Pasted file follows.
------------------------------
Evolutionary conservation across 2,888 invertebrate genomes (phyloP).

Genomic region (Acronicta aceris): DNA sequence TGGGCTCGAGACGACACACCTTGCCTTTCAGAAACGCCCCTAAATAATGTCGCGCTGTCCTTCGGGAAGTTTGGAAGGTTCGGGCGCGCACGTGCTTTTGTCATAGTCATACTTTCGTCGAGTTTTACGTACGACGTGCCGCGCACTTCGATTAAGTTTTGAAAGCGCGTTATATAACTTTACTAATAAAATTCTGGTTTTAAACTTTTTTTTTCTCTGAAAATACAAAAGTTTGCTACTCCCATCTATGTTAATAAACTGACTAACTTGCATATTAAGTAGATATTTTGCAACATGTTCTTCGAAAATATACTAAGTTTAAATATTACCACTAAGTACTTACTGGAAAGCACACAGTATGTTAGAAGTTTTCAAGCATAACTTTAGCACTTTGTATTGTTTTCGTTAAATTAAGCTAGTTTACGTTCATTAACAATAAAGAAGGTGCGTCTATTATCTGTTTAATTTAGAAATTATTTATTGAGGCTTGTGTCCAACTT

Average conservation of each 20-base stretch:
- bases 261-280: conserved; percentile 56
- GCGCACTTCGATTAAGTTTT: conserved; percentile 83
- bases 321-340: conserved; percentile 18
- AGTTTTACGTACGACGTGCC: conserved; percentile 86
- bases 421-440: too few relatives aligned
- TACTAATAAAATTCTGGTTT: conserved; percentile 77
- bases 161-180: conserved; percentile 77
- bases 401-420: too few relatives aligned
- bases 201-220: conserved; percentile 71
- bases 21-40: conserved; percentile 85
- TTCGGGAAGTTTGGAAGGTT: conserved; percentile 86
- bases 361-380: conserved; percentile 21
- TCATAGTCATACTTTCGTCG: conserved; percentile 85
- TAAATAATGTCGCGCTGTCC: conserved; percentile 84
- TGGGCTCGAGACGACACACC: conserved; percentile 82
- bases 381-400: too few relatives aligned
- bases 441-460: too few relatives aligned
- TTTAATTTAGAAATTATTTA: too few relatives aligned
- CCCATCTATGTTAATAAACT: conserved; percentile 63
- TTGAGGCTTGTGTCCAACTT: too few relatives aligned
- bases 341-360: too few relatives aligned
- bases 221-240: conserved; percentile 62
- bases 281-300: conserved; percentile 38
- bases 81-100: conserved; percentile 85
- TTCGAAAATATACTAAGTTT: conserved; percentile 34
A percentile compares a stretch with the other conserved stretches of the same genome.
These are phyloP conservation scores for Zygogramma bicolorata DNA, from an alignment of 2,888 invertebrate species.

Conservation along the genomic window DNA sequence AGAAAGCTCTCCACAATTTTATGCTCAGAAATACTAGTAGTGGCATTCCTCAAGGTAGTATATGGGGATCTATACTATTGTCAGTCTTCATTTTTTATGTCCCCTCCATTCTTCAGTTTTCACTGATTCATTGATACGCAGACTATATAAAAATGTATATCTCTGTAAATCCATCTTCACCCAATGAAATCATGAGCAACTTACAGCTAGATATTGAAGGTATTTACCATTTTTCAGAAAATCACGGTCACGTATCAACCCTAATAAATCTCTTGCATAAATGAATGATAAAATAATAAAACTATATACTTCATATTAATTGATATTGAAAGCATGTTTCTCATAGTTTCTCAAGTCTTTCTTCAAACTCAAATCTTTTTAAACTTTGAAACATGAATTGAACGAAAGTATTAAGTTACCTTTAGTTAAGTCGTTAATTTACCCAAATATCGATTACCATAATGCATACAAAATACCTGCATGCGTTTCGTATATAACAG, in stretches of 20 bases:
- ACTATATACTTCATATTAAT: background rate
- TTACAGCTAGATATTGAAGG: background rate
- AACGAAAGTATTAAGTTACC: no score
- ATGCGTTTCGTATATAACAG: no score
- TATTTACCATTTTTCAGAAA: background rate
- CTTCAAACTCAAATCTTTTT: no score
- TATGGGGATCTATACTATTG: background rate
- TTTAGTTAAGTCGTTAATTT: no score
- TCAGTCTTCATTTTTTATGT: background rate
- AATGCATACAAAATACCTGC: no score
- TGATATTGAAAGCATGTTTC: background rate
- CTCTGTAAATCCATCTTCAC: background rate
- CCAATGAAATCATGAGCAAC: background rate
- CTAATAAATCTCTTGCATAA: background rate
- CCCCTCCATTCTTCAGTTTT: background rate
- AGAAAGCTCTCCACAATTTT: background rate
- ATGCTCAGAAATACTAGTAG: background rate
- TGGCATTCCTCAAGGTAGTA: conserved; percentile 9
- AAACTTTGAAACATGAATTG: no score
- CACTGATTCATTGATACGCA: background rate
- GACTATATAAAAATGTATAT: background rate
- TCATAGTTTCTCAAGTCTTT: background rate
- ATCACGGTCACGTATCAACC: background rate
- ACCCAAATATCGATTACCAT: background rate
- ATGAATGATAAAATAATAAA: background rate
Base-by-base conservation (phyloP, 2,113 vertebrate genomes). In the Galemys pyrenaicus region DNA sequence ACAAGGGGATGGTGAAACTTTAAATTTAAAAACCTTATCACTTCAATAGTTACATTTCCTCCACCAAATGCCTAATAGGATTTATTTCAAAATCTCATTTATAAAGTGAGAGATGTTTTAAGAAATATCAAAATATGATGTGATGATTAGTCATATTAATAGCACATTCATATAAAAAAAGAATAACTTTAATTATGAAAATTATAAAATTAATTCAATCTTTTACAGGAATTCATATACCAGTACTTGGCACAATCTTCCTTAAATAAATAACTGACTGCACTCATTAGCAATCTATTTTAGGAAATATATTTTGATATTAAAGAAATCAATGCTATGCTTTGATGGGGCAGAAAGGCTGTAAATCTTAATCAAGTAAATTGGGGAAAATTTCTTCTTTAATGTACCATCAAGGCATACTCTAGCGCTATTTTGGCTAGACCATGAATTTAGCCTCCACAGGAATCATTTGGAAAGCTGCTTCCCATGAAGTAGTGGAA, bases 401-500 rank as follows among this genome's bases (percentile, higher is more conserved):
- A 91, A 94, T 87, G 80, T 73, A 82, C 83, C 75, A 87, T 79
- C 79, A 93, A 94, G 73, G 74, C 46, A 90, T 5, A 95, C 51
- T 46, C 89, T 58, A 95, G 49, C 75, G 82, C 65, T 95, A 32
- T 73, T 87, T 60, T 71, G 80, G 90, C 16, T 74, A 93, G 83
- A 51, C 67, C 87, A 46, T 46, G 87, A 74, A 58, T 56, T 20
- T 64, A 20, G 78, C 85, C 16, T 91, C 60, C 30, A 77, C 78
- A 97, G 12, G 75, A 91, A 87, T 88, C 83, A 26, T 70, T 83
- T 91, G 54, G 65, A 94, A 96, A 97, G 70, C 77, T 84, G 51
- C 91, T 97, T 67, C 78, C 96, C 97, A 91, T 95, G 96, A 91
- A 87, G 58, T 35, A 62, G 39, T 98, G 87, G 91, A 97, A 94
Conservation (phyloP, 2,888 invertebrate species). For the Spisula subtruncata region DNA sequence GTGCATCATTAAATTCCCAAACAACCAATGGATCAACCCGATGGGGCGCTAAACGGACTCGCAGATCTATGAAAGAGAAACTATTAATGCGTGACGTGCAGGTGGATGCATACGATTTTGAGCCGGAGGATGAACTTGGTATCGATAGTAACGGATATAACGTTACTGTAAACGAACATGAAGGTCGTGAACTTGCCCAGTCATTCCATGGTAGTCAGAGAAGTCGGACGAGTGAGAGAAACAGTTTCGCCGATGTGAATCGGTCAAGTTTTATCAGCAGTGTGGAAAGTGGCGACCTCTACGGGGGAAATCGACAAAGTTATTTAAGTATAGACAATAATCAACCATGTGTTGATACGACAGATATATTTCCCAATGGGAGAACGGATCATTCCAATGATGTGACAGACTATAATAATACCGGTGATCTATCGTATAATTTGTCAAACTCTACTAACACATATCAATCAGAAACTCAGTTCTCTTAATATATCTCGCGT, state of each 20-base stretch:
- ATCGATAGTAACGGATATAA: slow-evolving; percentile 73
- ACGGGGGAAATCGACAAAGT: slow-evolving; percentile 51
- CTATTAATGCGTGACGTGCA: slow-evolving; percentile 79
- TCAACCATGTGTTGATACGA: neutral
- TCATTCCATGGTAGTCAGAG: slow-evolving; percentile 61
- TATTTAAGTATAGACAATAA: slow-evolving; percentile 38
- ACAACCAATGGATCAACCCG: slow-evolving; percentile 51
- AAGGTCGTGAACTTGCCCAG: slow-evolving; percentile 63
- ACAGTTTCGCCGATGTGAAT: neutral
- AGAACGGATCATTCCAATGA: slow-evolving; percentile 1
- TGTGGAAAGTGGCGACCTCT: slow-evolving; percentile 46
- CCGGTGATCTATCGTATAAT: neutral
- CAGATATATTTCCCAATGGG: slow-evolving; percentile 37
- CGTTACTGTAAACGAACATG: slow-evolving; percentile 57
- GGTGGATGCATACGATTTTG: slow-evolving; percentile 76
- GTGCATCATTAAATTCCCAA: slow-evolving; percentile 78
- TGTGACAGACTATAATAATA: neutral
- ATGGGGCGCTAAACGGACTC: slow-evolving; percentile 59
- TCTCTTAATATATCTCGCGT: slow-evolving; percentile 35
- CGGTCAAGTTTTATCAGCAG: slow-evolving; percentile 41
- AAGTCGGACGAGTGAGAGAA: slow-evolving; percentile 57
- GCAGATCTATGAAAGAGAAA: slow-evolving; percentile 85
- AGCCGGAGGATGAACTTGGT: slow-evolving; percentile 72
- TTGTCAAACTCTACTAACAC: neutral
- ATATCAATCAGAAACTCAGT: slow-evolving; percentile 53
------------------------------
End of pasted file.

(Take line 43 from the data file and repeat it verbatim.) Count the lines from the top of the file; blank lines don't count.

- CTCTGTAAATCCATCTTCAC: background rate